If the six projects presented at a recent TV documentary pitch session held at the Unifrance Rendez-Vous in Paris share relatively few thematic or stylistic points in common, when taken as a whole, the diverse titles relay two incontrovertible truths: While advances in filmmaking technology now offer industry creatives unprecedented freedoms, when it comes to hooking the audience, nothing beats a good story well told.
Three of the six projects presented at the Rendez-Vous forum reflect the format’s growing technological trends. To offer competing visions of the future, Mad Films/Camera Subjective’s speculative science-fiction project “2080” will use CGI, motion capture and some of the digital production techniques pioneered by Disney’s “The Mandalorian,” whereas to open a window into the past, France Televisions/Program33’s historical doc “The Joan of Arc Case” will use detailed digital recreations of 15th-century France.
On a similar front, the four-episode edutainment project “Science in Archeology 3.0,” directed by Alexandra Barbot and Stéphane Jacques, produced by Roche Productions, and handled internationally by Lucky You, looks to employ recent advances in digital mapping, photogrammetry, and scanning techniques to recreate digital models of the ancient world. At the pitch presentation, co-director Alexandra Barbot likened the digital recreations to “entering Ali Baba’s cave,” arguing that these new model could rekindle that same spark of discovery that lit up so many young imaginations.
Due for delivery in 2023, the four-part series will use these new technological assets to track shipwrecks embedded deep on the ocean’s floor, recreate the Cro-Magnon diet and explore daily life in Pompeii and Herculaneum.
Introducing the next pitch project, the dual-installment doc “For the Love of Sharks” (pictured up top), France TV sales chief Julia Schulte argued that in some cases, spectacle wasn’t enough. “More than ever we need emotional stories [alongside] fantastic images to make people aware of environmental issues,” Schulte said.
As the project’s title would suggest, the two-part wildlife doc, produced by Bonne Pioche (“March of the Penguins”), directed by Pauline Lietar and Frédéric Febvre, and sold by France TV, aims to break the global indifference to the 100,000 sharks killed every year. When it came to assigning blame, Bonne Pioche producer Alexadre Soullier had a single culprit in mind.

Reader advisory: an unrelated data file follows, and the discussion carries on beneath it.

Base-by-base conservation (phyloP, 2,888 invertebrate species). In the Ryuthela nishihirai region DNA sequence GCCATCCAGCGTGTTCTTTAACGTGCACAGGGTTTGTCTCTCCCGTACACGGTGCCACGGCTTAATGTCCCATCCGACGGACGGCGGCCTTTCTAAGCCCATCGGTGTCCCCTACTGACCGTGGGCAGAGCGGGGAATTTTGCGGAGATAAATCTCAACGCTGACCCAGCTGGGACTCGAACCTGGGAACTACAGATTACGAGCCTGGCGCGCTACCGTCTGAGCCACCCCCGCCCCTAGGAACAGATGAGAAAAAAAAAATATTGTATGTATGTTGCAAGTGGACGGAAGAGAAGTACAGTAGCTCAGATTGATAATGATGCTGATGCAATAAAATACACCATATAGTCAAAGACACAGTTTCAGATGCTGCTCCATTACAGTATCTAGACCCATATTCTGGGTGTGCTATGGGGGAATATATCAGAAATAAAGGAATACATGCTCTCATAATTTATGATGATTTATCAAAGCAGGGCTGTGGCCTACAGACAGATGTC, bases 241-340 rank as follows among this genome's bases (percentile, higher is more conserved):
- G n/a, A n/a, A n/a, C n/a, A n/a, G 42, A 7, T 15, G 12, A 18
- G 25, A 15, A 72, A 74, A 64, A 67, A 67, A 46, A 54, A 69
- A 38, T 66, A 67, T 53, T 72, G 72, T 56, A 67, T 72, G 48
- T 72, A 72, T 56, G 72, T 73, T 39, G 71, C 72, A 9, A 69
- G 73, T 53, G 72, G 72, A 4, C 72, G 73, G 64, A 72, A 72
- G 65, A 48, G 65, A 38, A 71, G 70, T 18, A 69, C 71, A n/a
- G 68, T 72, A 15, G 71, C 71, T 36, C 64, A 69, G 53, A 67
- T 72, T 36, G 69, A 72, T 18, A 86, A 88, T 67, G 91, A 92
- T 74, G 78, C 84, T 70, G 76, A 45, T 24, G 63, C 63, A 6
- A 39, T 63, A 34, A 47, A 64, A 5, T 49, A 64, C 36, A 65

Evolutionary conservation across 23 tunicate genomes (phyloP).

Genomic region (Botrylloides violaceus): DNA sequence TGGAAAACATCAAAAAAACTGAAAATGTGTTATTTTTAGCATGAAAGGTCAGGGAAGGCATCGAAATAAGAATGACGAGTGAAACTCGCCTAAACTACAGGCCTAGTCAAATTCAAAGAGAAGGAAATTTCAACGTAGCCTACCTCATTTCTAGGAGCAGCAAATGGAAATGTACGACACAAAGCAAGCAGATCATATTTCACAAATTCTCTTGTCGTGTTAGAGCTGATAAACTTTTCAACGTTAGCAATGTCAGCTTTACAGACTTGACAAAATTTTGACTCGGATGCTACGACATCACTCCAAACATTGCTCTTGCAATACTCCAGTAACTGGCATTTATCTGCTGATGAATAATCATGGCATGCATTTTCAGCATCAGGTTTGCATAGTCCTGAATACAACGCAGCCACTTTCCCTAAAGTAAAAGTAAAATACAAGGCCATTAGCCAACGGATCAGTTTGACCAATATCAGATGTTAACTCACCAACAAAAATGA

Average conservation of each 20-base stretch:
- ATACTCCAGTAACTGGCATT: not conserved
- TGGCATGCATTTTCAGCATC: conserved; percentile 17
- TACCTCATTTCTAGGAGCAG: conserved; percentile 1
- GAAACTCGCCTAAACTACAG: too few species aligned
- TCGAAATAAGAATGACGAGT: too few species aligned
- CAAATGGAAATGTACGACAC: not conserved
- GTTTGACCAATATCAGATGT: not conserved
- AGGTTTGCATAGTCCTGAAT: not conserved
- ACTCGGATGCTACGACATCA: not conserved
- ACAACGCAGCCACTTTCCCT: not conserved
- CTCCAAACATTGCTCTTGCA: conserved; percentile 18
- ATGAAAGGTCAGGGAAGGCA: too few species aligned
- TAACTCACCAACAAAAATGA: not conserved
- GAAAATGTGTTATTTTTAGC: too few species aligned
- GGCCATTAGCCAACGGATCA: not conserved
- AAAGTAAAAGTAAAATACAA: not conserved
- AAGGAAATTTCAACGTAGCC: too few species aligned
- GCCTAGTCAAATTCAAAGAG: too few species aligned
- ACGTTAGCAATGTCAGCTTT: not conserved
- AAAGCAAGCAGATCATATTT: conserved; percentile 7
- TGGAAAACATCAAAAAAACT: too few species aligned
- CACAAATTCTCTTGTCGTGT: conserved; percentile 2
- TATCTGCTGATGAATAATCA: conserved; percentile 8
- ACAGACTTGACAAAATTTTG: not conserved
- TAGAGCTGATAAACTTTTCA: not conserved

“In 1975 a single film changed everything in our relationship with this animal,” said Soullier. “Since [‘Jaws’], we’ve been taught to fear sharks. So our idea with this film is to use the same weapon, to use the great power and emotion of cinema to destroy this misunderstanding between two species and to build a new relationship for the future.”
To do so, the film will center around three specific “characters” – one a hammerhead, one a great white, and one a whale shark – emphasizing their roles as mothers and caregivers as they migrate across the Galapagos. “These ladies are not killing machines,” said Soullier. “We think that maternity is the most powerful tool, the most universal, to create bonds and emotions with the viewers.”
Directed by Eric Michel, produced by French Connection Films and Climage Audiovisual, and sold by Beliane, the historical doc “The Roessler Mystery” will also employ certain Hollywood tools, charging forward as a slick and fast paced spy thriller that tells the story of the Red Three – a Switzerland-based Soviet intelligence ring that helped topple the Third Reich.
As the film tracks the various players – including a devout German Christian, a Jewish-Hungarian Communist, two Nazi secretaries and a Milanese train conductor – that helped supply Moscow with a steady stream of classified Wehrmacht intelligence, it will do so with a “modern visual style and fast paced storyline” to appeal to younger sensibilities.
“It’s a suspenseful, emotional story,” said French Connection’s Jake Day, who touted the project’s access to “incredible archives” and “the best graphic artists capable of creating the most incredible maps and designs, which we will dutifully illustrate and animate.”
Last but not least was “Nature’s Table,” an eight episode series created by Benjamin G. Hewett and Candice Odgers and produced by Trace Studios that will offer a spin on the culinary, nature and travel doc format as it takes viewers into the kitchens of eight African chefs living and working in remote locations.
As the program explores modern gastronomy through the likes of chefs Jan Hendrik Van Der Westhuizen, Siya Kobo and Kobus van der Merwe, it will also evoke the natural landscapes that inspire each chef and cuisine. Proposed locations include the coast, the desert, the savannah, the wetlands and the jungle.
Touting the “magnificent wildlife, world-class cuisine and cultural diversity” that inspire each episode, Trace’s Solene Mbango underscored the project’s narrative ambitions. “Viewers will have the opportunity to travel,” Mbango said. “Whether elephants wade into food stores or annual rains flood the camp or restaurant site, guests expect a five-star service. So these chefs have learned to adapt and to live off the land – all while protecting nature.”